Mark Martin: An appreciation, if this is the last time

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Mark Martin is NASCAR’s version of Brett Favre. Legendary, beloved, but always questioning when will be the right time to hang up his helmet.

Sure, he hasn’t been as polarizing, especially to one particular fan base.

But he has made a habit for the last decade of asking “Will I?” or “Won’t I?” about his racing in NASCAR for the following year.

Martin said last week that while he won’t use the r-word – retirement – he hasn’t accepted any deals to race in NASCAR in 2014.

Already we have one of his former owners questioning that statement. Rick Hendrick said this weekend at Phoenix “I bet he comes back,” in a story posted to AZCentral.com.

And the reasons are obvious. Even at 54, and he’ll be 55 in January, Martin remains one of NASCAR’s strongest, most motivated, and most popular individuals.

Beyond his driving, his workout routine is legendary; his love of good rap music appreciated by fans both casual and hardcore.

And on-track, he’s still at the top of the list when it comes to filling in, too. For 10 years, Martin has wrestled with the question of whether to give it up entirely, but teams have consistently sought his services.

He nearly won the 2007 Daytona 500 with unheralded Ginn Racing, missing out to Kevin Harvick by mere inches.

In his first full season in three years, in 2009, Martin won five races and finished second in the championship only behind Hendrick Motorsports teammate Jimmie Johnson. It was his best season in 11 years.

Just this year, Michael Waltrip Racing, Joe Gibbs Racing and Stewart-Haas Racing have called on Martin to provide a leadership role or fill the seat when one of their respective big names has got hurt.

Brian Vickers’ comeback to Cup for 2014 at MWR came with paying tribute to Martin’s mentoring. Tony Stewart – himself never one to dole out too many platitudes to his competitors – is in awe of what Martin’s been able to accomplish, and the perfect choice to fill in due to his own injuries.

Statistically, Martin’s 2013 will go down as one of his least successful in 31 years and more than 880 Cup starts. He’ll have started 28 of 36 races, with one top-five, five top-10s (unless he finishes well Sunday), and finished outside the top-25 in the points standings.

But stats, lately, don’t matter with Martin as much as what he means to the sport.

He’ll go down in history as one of the best drivers to have ever raced in NASCAR, even though he’s never won a championship, or a Daytona 500.

He enjoys a rare level of admiration and respect among his peers. He’s continued to press on in an era where younger drivers have taken over the sport in the last 10 years or so, and are poised to do so even more in the next 5-10 years.

His outpouring of support to the fans – rare did an interview pass when he didn’t take an opportunity to thank them – has been returned in spades. If it wasn’t for Bill Elliott or Dale Earnhardt Jr. hogging it, you can bet Mark Martin would have won multiple “Most Popular Driver” awards.

And on Sunday, he plans to hang it up after one last round of 400 miles.

Maybe.

And with Mark, it couldn’t be done any other way.

Zach Veach splits with Andretti Autosport for rest of IndyCar season

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Zach Veach will be leaving his Andretti Autosport ride with three races remaining in the season, choosing to explore options after the decision was made he wouldn’t return for 2021.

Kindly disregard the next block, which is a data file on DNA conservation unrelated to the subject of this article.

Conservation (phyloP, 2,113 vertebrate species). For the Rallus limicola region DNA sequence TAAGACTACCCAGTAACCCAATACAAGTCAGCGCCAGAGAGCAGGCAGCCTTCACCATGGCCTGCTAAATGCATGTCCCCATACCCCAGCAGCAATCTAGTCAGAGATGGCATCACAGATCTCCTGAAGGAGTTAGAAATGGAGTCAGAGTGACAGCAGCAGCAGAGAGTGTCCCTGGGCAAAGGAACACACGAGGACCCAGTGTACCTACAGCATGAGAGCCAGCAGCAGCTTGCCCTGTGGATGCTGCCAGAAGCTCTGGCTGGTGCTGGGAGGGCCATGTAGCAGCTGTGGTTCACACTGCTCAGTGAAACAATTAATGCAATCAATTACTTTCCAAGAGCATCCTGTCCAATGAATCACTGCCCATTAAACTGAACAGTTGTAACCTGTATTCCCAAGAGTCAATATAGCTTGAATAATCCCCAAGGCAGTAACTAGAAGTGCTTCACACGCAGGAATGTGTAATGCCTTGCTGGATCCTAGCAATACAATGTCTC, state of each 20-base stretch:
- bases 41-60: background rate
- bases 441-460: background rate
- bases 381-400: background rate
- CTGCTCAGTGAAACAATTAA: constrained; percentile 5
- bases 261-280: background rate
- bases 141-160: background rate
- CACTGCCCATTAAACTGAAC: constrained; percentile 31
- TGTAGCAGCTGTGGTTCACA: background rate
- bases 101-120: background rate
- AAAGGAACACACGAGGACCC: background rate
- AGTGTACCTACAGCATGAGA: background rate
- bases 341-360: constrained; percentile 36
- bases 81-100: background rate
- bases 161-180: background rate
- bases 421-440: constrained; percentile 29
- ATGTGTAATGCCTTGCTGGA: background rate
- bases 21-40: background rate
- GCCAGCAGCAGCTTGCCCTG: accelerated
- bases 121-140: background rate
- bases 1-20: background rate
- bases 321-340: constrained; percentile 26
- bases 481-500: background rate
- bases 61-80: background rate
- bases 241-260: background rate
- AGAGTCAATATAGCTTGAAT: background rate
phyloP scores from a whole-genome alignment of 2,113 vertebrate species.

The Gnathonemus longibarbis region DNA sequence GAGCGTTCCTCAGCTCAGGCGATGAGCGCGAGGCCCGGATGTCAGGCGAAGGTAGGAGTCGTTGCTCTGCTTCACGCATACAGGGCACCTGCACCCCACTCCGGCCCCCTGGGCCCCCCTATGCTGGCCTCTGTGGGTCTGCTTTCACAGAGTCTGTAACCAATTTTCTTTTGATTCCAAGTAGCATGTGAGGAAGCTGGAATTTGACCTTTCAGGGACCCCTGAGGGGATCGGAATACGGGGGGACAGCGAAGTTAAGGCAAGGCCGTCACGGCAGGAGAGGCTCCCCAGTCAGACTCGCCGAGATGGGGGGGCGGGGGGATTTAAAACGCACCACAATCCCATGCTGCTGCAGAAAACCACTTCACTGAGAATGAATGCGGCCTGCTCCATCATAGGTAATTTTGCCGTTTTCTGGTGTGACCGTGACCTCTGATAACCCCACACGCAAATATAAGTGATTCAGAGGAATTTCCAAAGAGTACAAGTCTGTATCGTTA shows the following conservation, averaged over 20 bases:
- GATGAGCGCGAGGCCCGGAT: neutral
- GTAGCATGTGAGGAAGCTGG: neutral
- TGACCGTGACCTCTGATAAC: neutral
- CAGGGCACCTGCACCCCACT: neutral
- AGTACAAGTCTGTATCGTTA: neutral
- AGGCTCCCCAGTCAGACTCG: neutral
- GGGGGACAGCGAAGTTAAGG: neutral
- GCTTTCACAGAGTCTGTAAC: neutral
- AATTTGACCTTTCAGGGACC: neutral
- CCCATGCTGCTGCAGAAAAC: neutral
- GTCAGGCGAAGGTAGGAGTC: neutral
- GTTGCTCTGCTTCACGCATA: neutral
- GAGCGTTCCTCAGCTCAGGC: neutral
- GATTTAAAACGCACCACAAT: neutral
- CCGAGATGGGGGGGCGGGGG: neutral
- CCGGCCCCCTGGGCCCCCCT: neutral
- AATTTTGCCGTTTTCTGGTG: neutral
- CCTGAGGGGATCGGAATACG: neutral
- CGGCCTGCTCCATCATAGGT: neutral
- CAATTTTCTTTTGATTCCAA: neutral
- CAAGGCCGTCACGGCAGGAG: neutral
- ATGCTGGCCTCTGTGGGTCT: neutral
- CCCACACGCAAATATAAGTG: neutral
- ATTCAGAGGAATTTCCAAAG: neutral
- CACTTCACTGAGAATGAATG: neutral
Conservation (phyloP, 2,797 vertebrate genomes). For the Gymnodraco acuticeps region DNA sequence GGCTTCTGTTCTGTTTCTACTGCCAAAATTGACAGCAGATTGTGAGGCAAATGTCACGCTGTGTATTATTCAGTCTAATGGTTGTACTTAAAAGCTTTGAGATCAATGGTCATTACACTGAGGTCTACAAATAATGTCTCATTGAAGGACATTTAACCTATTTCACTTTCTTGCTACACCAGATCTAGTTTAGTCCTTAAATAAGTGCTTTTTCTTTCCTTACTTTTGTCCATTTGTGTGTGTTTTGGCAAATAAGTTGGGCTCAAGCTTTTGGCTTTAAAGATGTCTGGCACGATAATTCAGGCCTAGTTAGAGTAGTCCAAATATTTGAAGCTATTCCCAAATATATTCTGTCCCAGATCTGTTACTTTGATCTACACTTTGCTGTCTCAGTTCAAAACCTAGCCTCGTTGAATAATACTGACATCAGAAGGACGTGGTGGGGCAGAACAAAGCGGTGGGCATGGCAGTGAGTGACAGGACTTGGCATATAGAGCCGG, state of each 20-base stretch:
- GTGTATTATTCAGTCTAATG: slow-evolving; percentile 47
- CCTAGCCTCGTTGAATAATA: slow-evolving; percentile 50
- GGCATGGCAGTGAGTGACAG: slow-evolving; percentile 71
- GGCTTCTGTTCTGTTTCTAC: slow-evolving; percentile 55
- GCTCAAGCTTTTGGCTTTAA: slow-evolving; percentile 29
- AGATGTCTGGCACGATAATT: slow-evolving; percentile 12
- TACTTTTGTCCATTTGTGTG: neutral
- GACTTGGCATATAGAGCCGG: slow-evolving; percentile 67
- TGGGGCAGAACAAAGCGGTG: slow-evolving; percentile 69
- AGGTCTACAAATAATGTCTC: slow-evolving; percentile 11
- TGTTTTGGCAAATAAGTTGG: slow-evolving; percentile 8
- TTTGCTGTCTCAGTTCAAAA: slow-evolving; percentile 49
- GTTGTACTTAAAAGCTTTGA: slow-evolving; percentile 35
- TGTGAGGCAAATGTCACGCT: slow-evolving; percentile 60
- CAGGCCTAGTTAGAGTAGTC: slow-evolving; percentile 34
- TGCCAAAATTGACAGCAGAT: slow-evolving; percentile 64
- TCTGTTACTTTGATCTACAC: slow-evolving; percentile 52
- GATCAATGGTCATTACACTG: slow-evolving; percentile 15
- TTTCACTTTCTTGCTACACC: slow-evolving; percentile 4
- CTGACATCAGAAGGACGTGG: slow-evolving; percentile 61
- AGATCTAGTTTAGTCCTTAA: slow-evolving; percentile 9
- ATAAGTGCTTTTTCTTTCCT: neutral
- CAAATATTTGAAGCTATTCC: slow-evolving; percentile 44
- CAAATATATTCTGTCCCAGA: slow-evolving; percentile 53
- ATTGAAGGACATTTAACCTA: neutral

In a Wednesday release, Andretti Autosport said a replacement driver for the No. 26 Dallara-Honda would be named in the coming days. The NTT IndyCar Series will race Oct. 2-3 at the Indianapolis Motor Speedway road course and then conclude the season Oct. 25 on the streets of St. Petersburg, Florida.

Veach was ranked 11th in the points standings through 11 races of his third season with Andretti. Since a fourth in the June 6 season opener at Texas Motor Speedway, he hadn’t finished higher than 14th.

“The decision was made that I will not be returning in 2021 with Andretti Autosport in the No. 26 Gainbridge car,” Veach said in the Andretti release. “This, along with knowing that limited testing exists for teams due to COVID, have led me to the decision to step out of the car for the remainder of the 2020 IndyCar season. I am doing this to allow the team to have time with other drivers as they prepare for 2021, and so that I can also explore my own 2021 options.

“This is the hardest decision I have ever made, but to me, racing is about family, and it is my belief that you take care of your family. Andretti Autosport is my family and I feel this is what is best to help us all reach the next step. I will forever be grateful to Michael and the team for all of their support over the years. I would not be where I am today if it wasn’t for a relationship that started many years ago with Road to Indy. I will also be forever grateful to Dan Towriss for his friendship and for the opportunity he and Gainbridge have given me.

“My love for this sport and the people involved is unmeasurable, and I look forward to continuing to be amongst the racing world and fans in 2021.”

Said team owner Michael Andretti: “We first welcomed Zach to the Andretti team back in his USF2000 days and have enjoyed watching him grow and evolve as a racer, and a person. His decision to allow us to use the last few races to explore our 2021 options shows the measure of his character.

“Zach has always placed team and family first, and we’re very happy to have had him as part of ours for so many years. We wish him the best in whatever 2021 may bring and will always consider him a friend.”

Andretti fields five full-time cars for Veach, Alexander Rossi, Ryan Hunter-Reay, Marco Andretti and Colton Herta.

It also has fielded James Hinchcliffe in three races this season.